David Scaffidi


In Italy, MS is the name of a brand of a cigarette.

In Italy, cigarettes were and still are, basically, a sate monopoly. The name MS stands for 'Monopoli di Stato:" State Monopolies.

In the States, there are many more meanings for MS. It could stand for Mississippi, or Magnolia State. It could also signify manuscript, like this one, here. It may indicate a title, a miss. Or it may very well be; Masters in Science.

Or it could just simply mean: Multiple Sclerosis.

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1. When I have a long day, sometimes I get dizzy--that's when the
collapsible cane is good.

2. When my legs are weak my thick canes are better--I have three.

3. When my legs are too weak and I feel dizzy and nauseous, my crutches are best.

4. My fingers get so tangled at times; I can barely hold a pen.

5. Worst is when the invisible symptoms act up and I can't think.

6. Just as bad is when I am fatigued and can't do much of
anything. Fatigue does not mean tired, but it feels as if I should be.

7. Then there are the meds. These are worse than the disease itself,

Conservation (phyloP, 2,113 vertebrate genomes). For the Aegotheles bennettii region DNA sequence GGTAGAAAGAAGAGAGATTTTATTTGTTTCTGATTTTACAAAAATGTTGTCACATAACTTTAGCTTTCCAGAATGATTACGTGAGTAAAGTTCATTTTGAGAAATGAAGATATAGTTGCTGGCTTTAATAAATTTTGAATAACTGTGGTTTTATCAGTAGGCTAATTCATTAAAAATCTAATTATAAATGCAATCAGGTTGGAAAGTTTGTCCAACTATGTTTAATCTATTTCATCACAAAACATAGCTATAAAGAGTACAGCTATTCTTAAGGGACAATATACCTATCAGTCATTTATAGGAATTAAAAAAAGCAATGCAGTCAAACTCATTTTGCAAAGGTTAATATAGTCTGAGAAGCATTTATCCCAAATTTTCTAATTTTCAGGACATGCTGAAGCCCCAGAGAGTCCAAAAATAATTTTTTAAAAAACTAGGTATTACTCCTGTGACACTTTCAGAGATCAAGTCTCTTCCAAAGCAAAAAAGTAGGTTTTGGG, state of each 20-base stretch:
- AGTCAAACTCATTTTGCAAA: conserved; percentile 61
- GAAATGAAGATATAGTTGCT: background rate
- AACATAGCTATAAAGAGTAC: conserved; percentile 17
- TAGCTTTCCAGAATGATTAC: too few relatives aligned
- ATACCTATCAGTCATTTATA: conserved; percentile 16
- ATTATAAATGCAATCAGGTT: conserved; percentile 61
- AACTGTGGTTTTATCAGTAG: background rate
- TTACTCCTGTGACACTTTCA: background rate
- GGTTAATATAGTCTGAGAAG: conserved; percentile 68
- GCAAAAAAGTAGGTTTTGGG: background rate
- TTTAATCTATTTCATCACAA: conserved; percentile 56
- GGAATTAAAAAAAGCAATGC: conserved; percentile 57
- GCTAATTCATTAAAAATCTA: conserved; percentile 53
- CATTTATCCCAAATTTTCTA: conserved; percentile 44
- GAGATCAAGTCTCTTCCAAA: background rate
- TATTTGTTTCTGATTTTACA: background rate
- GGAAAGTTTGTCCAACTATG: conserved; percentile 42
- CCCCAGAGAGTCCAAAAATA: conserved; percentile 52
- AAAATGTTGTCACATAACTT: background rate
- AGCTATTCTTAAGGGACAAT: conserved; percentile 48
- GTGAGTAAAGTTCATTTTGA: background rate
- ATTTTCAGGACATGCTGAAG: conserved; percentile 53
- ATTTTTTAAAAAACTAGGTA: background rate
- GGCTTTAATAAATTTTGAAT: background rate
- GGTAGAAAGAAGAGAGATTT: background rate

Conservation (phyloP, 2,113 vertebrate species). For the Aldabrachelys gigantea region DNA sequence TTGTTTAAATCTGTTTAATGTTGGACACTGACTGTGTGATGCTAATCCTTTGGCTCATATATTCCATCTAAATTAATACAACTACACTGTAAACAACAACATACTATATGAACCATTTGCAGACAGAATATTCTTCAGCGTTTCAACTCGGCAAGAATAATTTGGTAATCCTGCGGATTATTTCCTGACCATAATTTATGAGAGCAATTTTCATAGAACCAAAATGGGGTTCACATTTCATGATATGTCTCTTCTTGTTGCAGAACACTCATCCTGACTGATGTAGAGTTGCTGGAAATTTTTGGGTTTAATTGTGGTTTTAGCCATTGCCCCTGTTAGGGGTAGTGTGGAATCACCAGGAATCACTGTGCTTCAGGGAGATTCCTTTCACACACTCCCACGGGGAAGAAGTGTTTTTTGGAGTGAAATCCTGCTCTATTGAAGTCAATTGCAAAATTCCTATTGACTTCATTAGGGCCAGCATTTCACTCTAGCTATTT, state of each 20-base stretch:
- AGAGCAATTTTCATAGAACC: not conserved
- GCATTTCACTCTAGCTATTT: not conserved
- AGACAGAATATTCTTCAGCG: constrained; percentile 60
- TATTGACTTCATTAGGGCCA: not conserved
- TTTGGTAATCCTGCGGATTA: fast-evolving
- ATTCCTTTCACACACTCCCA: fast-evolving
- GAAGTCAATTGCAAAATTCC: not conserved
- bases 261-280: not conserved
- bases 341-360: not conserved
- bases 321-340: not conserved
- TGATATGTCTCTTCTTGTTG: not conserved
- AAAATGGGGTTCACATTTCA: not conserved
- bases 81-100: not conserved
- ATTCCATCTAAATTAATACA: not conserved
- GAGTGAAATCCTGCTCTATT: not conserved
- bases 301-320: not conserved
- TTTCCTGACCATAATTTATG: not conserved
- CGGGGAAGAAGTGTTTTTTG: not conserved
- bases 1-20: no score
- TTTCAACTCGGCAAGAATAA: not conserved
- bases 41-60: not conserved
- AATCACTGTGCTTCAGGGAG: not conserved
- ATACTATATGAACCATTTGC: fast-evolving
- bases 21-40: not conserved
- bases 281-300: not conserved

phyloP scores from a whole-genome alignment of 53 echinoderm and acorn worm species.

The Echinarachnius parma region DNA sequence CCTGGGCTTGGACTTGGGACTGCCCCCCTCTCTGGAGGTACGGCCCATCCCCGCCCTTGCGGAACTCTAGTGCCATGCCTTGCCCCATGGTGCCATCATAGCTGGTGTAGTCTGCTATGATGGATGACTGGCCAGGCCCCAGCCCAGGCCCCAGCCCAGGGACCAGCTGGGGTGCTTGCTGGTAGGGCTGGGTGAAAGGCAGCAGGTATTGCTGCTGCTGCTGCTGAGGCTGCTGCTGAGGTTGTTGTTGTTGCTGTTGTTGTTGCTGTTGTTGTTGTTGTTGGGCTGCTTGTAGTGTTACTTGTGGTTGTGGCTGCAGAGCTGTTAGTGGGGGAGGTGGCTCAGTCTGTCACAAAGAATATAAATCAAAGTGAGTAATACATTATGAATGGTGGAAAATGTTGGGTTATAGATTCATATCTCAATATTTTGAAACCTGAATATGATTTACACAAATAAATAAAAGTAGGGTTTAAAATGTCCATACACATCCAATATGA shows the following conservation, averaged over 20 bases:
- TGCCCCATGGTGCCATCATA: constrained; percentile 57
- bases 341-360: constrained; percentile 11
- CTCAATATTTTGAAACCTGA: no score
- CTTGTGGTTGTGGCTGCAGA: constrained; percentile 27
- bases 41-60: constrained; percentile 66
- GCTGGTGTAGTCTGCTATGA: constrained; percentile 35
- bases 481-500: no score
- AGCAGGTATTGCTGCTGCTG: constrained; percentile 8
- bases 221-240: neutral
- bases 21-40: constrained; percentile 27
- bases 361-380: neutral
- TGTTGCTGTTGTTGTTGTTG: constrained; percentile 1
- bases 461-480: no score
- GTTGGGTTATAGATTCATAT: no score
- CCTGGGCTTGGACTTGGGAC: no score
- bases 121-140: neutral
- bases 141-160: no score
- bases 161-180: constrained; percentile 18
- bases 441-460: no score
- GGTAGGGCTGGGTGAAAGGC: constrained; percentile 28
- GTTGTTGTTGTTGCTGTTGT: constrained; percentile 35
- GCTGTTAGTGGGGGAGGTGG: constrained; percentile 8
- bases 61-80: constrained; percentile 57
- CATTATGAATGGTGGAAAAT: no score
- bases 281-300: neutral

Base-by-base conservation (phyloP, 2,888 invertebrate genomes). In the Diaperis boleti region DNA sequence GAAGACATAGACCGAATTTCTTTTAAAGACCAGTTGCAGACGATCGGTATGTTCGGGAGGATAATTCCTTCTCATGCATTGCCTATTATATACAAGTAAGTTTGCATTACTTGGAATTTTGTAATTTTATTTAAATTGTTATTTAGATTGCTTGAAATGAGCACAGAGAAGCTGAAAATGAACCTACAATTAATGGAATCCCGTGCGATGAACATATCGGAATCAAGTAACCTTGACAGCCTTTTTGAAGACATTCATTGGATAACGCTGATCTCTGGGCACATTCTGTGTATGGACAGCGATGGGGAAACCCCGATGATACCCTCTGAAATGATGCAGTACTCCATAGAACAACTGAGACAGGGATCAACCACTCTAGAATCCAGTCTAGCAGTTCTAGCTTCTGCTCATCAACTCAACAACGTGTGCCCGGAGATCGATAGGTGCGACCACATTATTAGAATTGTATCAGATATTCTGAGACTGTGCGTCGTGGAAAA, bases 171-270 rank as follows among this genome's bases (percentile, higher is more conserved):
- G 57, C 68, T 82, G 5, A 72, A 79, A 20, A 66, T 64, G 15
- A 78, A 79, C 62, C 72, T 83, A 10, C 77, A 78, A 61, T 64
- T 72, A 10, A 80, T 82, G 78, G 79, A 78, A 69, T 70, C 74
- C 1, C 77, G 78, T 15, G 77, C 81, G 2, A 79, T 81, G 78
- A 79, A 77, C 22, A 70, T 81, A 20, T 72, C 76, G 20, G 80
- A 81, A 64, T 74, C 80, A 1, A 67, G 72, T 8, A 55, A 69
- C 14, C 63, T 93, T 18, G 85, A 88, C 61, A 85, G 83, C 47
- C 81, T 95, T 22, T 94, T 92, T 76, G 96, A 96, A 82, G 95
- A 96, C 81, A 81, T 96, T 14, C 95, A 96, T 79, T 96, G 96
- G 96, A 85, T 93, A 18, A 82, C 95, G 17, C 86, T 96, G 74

as is often said.

8. Interferon is horrific in many ways, and I don't care what the
docs say, I've been on some form of it for over ten years.
I'm still not used to it.

9. The illness really starts to suck when they give the steroids.
Can't say how many times I got those.

10. And I'm not sure if the bouts of depression I feel are just
the downswings of my bipolarity, or my meds,
or the disease itself.

David Scaffidi is a dual citizen of the United States and the European Union and lives in both New York City and Florence, Italy. He was a researcher of epilepsy at the National Institutes of Health (NIH) and published in Neurosurgery, Electroencephalography, Epilepsia, Society For Neurosciences Abstracts and other journals. Scaffidi received the diagnosis of relapsing remitting Multiple Sclerosis in Baltimore, Maryland and was a patient at the NIH for twelve years. After a diagnosis of hypertension, he writes about strategies for overcoming any chronic illness.